THIMC: YML 1.0 released

Discussion in 'XML' started by Volker Birk, May 17, 2008.

  1. Volker Birk

    Volker Birk Guest

    Hi,

    because I think, that XSLT is convenient, but it's somewhat unexpedient
    to program XSLT directly, I thought about a more plain solution: YML -
    translating a Python- or C-like language into YML.

    With YML you'll in particular get the features, which make those things
    more easy, which are annoying writing XSLT. ;-)

    Because everything is being translated into XSLT, you can use YML or
    YSLT, respectively, anywhere, where "pure" XSLT or XML is being used
    now.

    This is a hello world in YSLT:

    ----------------------- schnipp ----------------------------------------
    include yslt.yml

    stylesheet {
    output "text"

    template("/") {
    > hello, world\n

    }
    }
    ----------------------- schnapp ----------------------------------------

    If you're interested in a somewhat more complicated sample, see this
    one for (simplyfied) generating Java interfaces out of XMI using YSLT:

    <http://fdik.org/yml/xmi2JavaInterface.ysl>

    The documentation you'll find on YML homepage here:
    <http://fdik.org/yml/>

    For having fun, I hacked a "Default Compiler", which generates a default
    Y language out of an XML schema. From this tool I got ~99% of YHTML.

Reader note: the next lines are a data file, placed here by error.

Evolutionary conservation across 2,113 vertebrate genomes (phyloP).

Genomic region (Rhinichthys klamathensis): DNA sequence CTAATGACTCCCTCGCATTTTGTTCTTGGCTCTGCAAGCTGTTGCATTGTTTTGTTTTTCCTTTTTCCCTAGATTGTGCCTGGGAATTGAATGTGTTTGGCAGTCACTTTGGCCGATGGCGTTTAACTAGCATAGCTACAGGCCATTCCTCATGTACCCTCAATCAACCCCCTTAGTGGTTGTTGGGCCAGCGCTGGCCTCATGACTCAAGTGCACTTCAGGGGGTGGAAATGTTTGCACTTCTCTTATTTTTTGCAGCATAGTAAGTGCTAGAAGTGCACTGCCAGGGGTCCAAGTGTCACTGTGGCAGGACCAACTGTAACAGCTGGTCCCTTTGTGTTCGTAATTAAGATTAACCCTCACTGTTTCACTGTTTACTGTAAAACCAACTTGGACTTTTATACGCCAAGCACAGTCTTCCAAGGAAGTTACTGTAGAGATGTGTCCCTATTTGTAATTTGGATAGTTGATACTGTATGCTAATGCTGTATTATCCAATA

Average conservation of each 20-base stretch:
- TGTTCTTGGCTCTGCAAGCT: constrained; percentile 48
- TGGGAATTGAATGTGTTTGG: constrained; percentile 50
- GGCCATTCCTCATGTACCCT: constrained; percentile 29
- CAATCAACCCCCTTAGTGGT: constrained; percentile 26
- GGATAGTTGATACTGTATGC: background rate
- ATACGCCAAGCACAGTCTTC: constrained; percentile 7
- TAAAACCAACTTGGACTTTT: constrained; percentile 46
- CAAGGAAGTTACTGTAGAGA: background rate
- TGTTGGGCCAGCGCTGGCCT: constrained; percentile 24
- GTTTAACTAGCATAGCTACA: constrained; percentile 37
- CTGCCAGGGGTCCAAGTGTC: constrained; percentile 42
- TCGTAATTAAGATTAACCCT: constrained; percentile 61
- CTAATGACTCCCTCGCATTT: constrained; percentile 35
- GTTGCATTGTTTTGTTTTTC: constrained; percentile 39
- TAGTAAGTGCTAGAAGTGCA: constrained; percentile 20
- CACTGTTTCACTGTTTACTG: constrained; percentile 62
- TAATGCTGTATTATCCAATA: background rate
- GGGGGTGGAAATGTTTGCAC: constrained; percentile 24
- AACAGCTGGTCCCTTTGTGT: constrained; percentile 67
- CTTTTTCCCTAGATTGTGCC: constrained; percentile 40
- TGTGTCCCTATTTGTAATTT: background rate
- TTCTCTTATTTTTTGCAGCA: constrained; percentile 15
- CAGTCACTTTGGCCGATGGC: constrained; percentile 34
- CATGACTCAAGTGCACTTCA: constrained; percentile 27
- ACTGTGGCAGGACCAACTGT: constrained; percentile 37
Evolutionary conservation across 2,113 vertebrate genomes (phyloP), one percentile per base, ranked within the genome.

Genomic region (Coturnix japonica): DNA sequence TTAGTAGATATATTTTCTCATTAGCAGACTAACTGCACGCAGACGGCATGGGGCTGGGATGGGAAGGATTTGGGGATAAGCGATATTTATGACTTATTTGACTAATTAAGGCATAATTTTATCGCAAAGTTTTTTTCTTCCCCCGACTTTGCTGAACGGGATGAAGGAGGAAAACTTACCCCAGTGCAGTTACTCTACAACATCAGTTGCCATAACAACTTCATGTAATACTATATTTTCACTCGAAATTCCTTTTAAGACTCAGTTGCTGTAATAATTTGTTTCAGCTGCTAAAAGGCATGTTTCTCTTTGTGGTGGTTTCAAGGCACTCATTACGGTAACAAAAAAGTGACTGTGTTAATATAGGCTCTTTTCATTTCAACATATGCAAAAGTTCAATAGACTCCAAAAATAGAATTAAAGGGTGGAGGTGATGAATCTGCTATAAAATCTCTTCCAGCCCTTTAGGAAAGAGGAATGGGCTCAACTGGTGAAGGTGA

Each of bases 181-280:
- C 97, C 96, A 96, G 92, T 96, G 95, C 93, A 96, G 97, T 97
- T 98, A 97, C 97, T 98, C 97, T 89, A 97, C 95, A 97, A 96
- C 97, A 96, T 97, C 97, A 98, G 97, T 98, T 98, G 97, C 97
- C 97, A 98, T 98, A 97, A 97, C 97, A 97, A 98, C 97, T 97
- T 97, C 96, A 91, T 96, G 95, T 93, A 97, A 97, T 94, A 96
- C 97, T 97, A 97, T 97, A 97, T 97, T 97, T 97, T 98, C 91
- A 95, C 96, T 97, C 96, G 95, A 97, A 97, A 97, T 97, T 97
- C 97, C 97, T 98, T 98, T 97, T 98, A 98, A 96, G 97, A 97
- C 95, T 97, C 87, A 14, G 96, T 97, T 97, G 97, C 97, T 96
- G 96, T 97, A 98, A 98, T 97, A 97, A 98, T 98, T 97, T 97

So the documentation is in YHTML ;-) <http://fdik.org/yml/index.yhtml>
    I'm open for creative hints how to improve that, preferably in
    de.comp.text.xml.

    BTW: YML tool chain is being used in production in our company for some
    time now, so it's a pretty square deal already ;-)

    <http://www.logix-tt.com/divisions/software.shtml>

    You can download a POSIX distribution under GNU GPL 2.0 here:

    <http://fdik.org/yml/yml.tar.bz2>

    YML can easily be used on Windows, too. You'll need Python, xsltproc and
    XMLStarlet.

    F'up2dctx

    Yours,
    VB.
    --
    The file name of an indirect node file is the string "iNode" immediately
    followed by the link reference converted to decimal text, with no leading
    zeroes. For example, an indirect node file with link reference 123 would
    have the name "iNode123". - HFS Plus Volume Format, MacOS X
     
    Volker Birk, May 17, 2008
    #1
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